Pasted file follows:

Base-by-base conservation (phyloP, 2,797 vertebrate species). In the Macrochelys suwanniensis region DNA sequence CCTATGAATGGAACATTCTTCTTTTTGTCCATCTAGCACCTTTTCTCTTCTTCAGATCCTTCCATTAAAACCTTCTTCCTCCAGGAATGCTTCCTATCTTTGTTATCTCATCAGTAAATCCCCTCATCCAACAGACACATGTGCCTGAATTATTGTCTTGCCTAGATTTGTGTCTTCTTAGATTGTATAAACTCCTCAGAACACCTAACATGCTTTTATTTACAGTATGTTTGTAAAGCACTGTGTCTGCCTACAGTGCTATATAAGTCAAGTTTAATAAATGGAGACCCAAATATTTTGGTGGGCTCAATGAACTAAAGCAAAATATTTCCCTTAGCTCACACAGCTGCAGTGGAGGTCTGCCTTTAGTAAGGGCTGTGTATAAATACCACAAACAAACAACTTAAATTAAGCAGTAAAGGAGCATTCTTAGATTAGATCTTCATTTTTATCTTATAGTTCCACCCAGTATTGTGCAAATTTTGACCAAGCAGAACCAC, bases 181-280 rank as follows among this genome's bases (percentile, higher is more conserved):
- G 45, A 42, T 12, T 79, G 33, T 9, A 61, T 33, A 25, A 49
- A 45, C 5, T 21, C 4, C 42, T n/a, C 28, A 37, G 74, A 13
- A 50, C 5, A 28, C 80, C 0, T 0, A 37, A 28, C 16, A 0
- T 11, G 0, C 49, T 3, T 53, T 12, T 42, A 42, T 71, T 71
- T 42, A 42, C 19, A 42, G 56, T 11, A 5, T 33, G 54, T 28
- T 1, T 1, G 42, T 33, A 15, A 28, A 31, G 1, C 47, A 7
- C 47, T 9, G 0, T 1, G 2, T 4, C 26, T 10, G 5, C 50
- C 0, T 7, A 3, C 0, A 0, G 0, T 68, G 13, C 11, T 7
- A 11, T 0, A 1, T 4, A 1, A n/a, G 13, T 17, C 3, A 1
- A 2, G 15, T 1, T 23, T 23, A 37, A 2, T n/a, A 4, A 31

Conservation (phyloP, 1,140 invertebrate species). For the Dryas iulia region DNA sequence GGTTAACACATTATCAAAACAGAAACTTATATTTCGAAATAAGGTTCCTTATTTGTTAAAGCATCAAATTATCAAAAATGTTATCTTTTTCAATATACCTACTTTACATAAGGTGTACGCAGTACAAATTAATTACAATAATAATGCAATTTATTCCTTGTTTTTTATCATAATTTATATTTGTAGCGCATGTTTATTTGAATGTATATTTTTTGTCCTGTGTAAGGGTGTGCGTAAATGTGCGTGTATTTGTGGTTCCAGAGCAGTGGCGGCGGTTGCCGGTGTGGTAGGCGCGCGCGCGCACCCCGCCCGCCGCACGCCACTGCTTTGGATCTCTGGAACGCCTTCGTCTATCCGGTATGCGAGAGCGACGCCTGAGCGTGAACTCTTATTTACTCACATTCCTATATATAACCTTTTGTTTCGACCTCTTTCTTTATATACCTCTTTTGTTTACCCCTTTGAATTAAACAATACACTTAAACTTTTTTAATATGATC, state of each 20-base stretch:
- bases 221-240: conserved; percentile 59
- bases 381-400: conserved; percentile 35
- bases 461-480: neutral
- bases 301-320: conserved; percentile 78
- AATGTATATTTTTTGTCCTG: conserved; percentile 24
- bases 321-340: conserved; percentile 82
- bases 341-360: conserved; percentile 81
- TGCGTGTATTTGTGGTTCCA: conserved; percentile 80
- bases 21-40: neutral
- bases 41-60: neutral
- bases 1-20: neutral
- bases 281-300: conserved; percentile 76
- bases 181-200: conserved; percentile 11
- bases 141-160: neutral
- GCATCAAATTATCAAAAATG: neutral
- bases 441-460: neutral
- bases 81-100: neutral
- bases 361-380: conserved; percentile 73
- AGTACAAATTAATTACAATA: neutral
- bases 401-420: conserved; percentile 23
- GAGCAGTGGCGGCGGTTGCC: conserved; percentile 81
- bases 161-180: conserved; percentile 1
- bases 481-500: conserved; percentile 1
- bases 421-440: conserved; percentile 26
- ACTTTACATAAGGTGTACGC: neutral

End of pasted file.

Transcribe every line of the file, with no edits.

Base-by-base conservation (phyloP, 2,797 vertebrate species). In the Macrochelys suwanniensis region DNA sequence CCTATGAATGGAACATTCTTCTTTTTGTCCATCTAGCACCTTTTCTCTTCTTCAGATCCTTCCATTAAAACCTTCTTCCTCCAGGAATGCTTCCTATCTTTGTTATCTCATCAGTAAATCCCCTCATCCAACAGACACATGTGCCTGAATTATTGTCTTGCCTAGATTTGTGTCTTCTTAGATTGTATAAACTCCTCAGAACACCTAACATGCTTTTATTTACAGTATGTTTGTAAAGCACTGTGTCTGCCTACAGTGCTATATAAGTCAAGTTTAATAAATGGAGACCCAAATATTTTGGTGGGCTCAATGAACTAAAGCAAAATATTTCCCTTAGCTCACACAGCTGCAGTGGAGGTCTGCCTTTAGTAAGGGCTGTGTATAAATACCACAAACAAACAACTTAAATTAAGCAGTAAAGGAGCATTCTTAGATTAGATCTTCATTTTTATCTTATAGTTCCACCCAGTATTGTGCAAATTTTGACCAAGCAGAACCAC, bases 181-280 rank as follows among this genome's bases (percentile, higher is more conserved):
- G 45, A 42, T 12, T 79, G 33, T 9, A 61, T 33, A 25, A 49
- A 45, C 5, T 21, C 4, C 42, T n/a, C 28, A 37, G 74, A 13
- A 50, C 5, A 28, C 80, C 0, T 0, A 37, A 28, C 16, A 0
- T 11, G 0, C 49, T 3, T 53, T 12, T 42, A 42, T 71, T 71
- T 42, A 42, C 19, A 42, G 56, T 11, A 5, T 33, G 54, T 28
- T 1, T 1, G 42, T 33, A 15, A 28, A 31, G 1, C 47, A 7
- C 47, T 9, G 0, T 1, G 2, T 4, C 26, T 10, G 5, C 50
- C 0, T 7, A 3, C 0, A 0, G 0, T 68, G 13, C 11, T 7
- A 11, T 0, A 1, T 4, A 1, A n/a, G 13, T 17, C 3, A 1
- A 2, G 15, T 1, T 23, T 23, A 37, A 2, T n/a, A 4, A 31

Conservation (phyloP, 1,140 invertebrate species). For the Dryas iulia region DNA sequence GGTTAACACATTATCAAAACAGAAACTTATATTTCGAAATAAGGTTCCTTATTTGTTAAAGCATCAAATTATCAAAAATGTTATCTTTTTCAATATACCTACTTTACATAAGGTGTACGCAGTACAAATTAATTACAATAATAATGCAATTTATTCCTTGTTTTTTATCATAATTTATATTTGTAGCGCATGTTTATTTGAATGTATATTTTTTGTCCTGTGTAAGGGTGTGCGTAAATGTGCGTGTATTTGTGGTTCCAGAGCAGTGGCGGCGGTTGCCGGTGTGGTAGGCGCGCGCGCGCACCCCGCCCGCCGCACGCCACTGCTTTGGATCTCTGGAACGCCTTCGTCTATCCGGTATGCGAGAGCGACGCCTGAGCGTGAACTCTTATTTACTCACATTCCTATATATAACCTTTTGTTTCGACCTCTTTCTTTATATACCTCTTTTGTTTACCCCTTTGAATTAAACAATACACTTAAACTTTTTTAATATGATC, state of each 20-base stretch:
- bases 221-240: conserved; percentile 59
- bases 381-400: conserved; percentile 35
- bases 461-480: neutral
- bases 301-320: conserved; percentile 78
- AATGTATATTTTTTGTCCTG: conserved; percentile 24
- bases 321-340: conserved; percentile 82
- bases 341-360: conserved; percentile 81
- TGCGTGTATTTGTGGTTCCA: conserved; percentile 80
- bases 21-40: neutral
- bases 41-60: neutral
- bases 1-20: neutral
- bases 281-300: conserved; percentile 76
- bases 181-200: conserved; percentile 11
- bases 141-160: neutral
- GCATCAAATTATCAAAAATG: neutral
- bases 441-460: neutral
- bases 81-100: neutral
- bases 361-380: conserved; percentile 73
- AGTACAAATTAATTACAATA: neutral
- bases 401-420: conserved; percentile 23
- GAGCAGTGGCGGCGGTTGCC: conserved; percentile 81
- bases 161-180: conserved; percentile 1
- bases 481-500: conserved; percentile 1
- bases 421-440: conserved; percentile 26
- ACTTTACATAAGGTGTACGC: neutral